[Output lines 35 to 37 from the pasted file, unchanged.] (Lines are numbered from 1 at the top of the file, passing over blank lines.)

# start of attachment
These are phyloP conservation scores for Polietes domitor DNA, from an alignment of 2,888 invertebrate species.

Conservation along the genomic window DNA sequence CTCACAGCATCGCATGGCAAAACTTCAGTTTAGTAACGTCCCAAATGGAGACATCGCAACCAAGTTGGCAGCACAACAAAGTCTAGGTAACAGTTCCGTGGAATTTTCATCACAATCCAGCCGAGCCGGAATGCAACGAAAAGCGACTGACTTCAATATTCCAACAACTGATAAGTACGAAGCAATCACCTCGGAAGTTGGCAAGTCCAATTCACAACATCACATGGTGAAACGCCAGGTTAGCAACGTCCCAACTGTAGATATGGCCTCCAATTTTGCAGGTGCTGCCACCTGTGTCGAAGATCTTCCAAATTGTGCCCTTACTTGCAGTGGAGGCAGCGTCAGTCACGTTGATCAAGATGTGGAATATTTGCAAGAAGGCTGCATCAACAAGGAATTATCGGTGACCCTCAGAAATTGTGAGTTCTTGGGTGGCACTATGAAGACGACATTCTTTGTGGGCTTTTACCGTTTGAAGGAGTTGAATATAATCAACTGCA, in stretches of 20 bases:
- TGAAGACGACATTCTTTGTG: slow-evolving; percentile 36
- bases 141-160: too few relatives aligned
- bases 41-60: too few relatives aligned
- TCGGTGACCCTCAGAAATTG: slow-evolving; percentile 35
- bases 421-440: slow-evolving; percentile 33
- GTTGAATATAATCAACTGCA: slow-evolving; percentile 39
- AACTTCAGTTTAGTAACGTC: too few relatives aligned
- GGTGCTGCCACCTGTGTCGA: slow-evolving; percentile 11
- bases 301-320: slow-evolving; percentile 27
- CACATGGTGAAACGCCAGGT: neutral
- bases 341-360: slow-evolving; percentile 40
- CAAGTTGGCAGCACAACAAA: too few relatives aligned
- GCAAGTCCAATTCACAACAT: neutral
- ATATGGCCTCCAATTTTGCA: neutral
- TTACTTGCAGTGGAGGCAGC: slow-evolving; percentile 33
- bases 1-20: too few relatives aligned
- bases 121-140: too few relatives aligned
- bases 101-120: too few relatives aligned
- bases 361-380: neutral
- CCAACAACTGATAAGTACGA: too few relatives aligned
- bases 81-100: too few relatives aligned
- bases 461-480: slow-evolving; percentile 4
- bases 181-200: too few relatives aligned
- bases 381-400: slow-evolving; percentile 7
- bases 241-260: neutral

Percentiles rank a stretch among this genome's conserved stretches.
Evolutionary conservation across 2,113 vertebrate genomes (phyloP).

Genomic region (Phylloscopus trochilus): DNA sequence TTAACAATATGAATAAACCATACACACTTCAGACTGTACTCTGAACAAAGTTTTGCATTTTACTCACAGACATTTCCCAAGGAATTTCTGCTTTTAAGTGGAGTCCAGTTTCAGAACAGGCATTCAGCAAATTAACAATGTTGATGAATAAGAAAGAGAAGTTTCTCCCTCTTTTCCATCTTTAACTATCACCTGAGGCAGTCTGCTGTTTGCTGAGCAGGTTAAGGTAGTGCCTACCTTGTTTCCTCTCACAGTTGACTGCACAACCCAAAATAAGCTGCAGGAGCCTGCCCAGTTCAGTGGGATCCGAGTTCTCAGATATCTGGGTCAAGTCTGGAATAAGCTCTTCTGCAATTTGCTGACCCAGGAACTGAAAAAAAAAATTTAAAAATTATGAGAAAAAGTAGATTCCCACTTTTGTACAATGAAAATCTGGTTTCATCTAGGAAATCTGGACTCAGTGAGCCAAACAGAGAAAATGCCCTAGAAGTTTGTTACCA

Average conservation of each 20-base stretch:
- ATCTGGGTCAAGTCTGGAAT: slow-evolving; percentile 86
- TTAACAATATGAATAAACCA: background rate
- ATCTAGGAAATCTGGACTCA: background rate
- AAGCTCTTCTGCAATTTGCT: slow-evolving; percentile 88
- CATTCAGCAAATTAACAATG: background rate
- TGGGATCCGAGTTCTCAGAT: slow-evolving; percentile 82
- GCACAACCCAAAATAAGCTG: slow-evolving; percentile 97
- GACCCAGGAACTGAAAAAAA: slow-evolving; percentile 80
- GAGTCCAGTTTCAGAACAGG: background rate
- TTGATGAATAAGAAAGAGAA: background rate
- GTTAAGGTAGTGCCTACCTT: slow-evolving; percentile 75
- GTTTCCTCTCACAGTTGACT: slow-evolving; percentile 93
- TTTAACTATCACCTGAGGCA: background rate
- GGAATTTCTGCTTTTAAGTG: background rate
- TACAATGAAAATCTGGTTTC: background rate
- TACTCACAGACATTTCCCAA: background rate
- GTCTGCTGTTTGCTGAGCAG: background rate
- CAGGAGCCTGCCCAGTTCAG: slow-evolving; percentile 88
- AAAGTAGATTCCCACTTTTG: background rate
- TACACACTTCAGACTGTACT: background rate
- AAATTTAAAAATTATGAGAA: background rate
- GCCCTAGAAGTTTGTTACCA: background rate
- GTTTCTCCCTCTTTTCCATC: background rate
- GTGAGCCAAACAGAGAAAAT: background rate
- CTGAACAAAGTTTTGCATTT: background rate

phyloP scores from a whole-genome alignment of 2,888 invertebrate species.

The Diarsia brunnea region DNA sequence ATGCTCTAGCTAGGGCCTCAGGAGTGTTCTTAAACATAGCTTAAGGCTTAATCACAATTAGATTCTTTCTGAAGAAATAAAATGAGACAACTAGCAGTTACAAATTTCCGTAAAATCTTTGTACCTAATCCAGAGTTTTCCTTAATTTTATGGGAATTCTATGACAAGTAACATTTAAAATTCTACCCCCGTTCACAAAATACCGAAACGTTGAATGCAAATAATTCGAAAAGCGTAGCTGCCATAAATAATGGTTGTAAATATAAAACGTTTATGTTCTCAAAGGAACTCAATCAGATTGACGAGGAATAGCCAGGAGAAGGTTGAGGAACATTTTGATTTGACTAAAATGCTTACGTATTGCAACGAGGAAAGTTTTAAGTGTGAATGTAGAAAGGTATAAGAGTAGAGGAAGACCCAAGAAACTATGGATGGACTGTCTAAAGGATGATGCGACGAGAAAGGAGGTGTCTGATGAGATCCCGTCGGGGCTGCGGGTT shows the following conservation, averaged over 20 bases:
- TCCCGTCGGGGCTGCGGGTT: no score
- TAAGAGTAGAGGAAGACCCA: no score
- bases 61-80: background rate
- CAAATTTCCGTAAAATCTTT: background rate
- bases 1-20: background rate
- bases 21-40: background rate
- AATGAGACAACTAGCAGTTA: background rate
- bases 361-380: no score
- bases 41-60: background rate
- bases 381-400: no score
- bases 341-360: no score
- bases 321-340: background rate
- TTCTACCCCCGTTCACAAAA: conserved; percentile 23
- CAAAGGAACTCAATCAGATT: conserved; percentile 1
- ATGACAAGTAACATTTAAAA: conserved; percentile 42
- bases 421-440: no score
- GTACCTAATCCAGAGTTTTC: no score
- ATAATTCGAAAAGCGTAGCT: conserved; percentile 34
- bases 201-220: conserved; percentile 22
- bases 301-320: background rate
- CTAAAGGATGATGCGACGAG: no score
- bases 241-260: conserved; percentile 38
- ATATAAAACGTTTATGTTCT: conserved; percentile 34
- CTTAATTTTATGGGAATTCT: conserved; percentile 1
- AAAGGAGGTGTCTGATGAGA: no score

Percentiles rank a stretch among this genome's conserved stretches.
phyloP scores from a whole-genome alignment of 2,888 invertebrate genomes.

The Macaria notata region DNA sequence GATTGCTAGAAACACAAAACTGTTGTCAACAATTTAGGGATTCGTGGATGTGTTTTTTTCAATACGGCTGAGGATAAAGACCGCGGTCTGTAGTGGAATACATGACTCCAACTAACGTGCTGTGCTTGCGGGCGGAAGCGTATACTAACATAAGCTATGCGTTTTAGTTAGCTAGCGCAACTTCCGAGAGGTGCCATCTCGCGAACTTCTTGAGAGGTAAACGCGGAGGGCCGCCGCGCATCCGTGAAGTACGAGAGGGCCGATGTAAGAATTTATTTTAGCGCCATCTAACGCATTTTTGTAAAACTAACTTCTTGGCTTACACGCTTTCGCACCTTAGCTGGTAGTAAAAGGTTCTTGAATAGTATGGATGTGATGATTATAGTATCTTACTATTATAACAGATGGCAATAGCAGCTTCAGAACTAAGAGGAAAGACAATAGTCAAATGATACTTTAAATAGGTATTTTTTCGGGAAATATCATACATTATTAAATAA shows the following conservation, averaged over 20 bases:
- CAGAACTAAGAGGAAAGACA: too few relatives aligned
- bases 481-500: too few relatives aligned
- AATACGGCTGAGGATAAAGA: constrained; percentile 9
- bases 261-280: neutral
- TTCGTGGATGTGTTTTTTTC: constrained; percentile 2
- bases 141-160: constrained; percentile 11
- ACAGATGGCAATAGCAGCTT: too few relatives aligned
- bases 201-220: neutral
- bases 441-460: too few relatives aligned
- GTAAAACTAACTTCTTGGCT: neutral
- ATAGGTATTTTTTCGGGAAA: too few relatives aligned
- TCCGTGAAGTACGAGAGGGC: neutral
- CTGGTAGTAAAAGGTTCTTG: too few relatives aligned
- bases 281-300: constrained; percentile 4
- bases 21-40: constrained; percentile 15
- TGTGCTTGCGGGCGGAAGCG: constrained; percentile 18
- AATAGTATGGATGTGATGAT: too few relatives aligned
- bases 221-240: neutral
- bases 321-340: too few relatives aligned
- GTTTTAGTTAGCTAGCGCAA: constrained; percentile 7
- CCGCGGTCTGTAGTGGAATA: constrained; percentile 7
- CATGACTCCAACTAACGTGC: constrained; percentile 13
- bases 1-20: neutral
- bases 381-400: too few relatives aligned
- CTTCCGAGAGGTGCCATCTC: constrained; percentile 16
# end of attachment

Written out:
- AAGCTCTTCTGCAATTTGCT: slow-evolving; percentile 88
- CATTCAGCAAATTAACAATG: background rate
- TGGGATCCGAGTTCTCAGAT: slow-evolving; percentile 82